dagoski: Emperor Norton I of the Bear State Republic (Default)
[personal profile] dagoski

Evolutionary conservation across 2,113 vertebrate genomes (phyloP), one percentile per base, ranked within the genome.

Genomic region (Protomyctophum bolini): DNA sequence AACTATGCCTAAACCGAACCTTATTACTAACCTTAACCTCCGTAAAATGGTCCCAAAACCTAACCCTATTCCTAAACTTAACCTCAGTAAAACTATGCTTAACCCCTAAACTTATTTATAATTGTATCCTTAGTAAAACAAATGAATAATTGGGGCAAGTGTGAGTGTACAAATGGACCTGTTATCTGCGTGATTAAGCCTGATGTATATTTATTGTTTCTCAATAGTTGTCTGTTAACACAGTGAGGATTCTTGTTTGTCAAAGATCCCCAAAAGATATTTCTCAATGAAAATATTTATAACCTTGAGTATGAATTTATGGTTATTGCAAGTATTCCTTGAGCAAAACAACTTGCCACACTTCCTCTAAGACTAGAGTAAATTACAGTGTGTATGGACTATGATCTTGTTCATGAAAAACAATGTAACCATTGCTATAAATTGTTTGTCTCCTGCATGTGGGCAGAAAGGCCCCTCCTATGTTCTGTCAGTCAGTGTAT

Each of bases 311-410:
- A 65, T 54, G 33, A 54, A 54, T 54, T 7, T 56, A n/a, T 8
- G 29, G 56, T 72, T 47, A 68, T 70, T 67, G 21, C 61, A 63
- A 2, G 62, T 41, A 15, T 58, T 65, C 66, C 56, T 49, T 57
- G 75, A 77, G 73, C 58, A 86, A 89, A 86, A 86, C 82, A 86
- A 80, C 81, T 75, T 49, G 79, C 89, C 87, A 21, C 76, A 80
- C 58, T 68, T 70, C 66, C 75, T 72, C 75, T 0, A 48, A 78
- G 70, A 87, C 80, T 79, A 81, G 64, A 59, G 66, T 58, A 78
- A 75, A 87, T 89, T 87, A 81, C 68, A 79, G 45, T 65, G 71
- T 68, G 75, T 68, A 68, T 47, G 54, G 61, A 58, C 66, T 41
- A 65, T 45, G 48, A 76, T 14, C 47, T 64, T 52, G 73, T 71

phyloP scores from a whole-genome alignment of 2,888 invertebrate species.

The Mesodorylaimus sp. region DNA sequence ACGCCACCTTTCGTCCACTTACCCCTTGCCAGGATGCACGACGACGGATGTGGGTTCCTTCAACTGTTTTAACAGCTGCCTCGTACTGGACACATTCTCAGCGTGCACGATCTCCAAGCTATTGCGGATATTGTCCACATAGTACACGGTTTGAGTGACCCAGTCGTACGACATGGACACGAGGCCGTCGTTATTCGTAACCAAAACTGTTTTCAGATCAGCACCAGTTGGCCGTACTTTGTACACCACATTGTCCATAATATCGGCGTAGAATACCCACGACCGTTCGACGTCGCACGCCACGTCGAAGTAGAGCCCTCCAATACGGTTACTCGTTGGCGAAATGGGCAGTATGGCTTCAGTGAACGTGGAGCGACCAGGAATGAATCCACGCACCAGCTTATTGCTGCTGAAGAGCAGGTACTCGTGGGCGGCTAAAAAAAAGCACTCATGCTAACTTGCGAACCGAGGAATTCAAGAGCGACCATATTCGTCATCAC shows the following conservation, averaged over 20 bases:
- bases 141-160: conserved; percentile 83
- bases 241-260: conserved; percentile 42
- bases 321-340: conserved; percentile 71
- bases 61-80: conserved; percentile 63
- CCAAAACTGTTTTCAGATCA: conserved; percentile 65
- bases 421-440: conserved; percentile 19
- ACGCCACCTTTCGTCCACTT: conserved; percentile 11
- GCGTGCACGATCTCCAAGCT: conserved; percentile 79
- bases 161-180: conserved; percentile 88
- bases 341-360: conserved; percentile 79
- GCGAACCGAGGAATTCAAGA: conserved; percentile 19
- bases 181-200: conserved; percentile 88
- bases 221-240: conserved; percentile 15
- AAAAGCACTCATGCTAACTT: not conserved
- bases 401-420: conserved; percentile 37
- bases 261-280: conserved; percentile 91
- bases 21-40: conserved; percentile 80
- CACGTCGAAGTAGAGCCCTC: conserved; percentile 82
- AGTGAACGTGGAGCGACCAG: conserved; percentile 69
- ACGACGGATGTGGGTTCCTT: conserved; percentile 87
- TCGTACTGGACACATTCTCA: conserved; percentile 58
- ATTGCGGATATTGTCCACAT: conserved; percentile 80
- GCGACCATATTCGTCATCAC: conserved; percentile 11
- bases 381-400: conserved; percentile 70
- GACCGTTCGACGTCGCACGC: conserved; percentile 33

Today was the last day of the job I have boldly held down for the past six years.   This was the longest job I've ever held.  Granted I spent close to fifteen years all told at University of Michigan,  but I moved around a lot within that mammoth institution.  Basically, I'd get bored after a couple of years notice myself making stupid mistakes and then apply to other positions to shake myself up.  Not a bad strategy.  I gained loads of experience in a lot of different areas.  I also left my spoor on most of the U's information architecture.  Open up any telco closet and you'll smell eau de Dagoski.  You don't wanna know how much diet soda I had to drink to pull that one off.  I left the good U in 2002 when Michelle got a chance of a lifetime to study Parasitology at the University of Pennsylvania.  After a bad year and a year at the marketing firm Joseph Heller should've founded, I came to work at a place I affectionately dubbed the Linguistic Salt Mines.  The place was incredible!  Remember back in the 1970s when James T. Kirk was your personal role model?  Well, okay, for some of the people here it might have been Spock or Sulu or Uhura.  Did anyone ever look up to Chekov?  Anyway, we all watched Star Trek in syndication.  There was a lot of far fetched stuff on that show: Faster Than Light Travel, Rayguns, women on the bridge of a capital ship, mini-skirt uniforms and aliens.  The one thing that was never quite believable to me was the Universal Translator.  I could never see how a machine could translate between known languages let alone unknown ones.  Hell, I had a hard enough time learning Spanish despaired of ever learning enough Serbo Croatian to impress the parents of a girl I had a crush on.  Fast forward more years than I care to mention and I'm actually working in a place that's laying the groundwork for real life Universal Translators.  We don't so much work on the technology as we grow the fodder for research efforts in the area.  Any such translator will, by necessity, be an adaptive system that learns.  Developing the algorithims that do this requires a lot structured language samples.  Then getting the the system to utter anything besides "I see London, I see France, I want canned mackerel." in Mandarin Chinese or Urdu requires even more structured samples as training material.  Then you have to test it and, eventually, you'll want to improve its performance to the point where you can translate on the fly, say in a meeting with local leaders in crisis situation.  You guessed it, that needs still more data.  For six years, I was the guy who chucked finished language research products out the back of a speeding van.  The van symbolizes the state of the art careening down the road of basic research.  It's a bumpy ride let me tell you.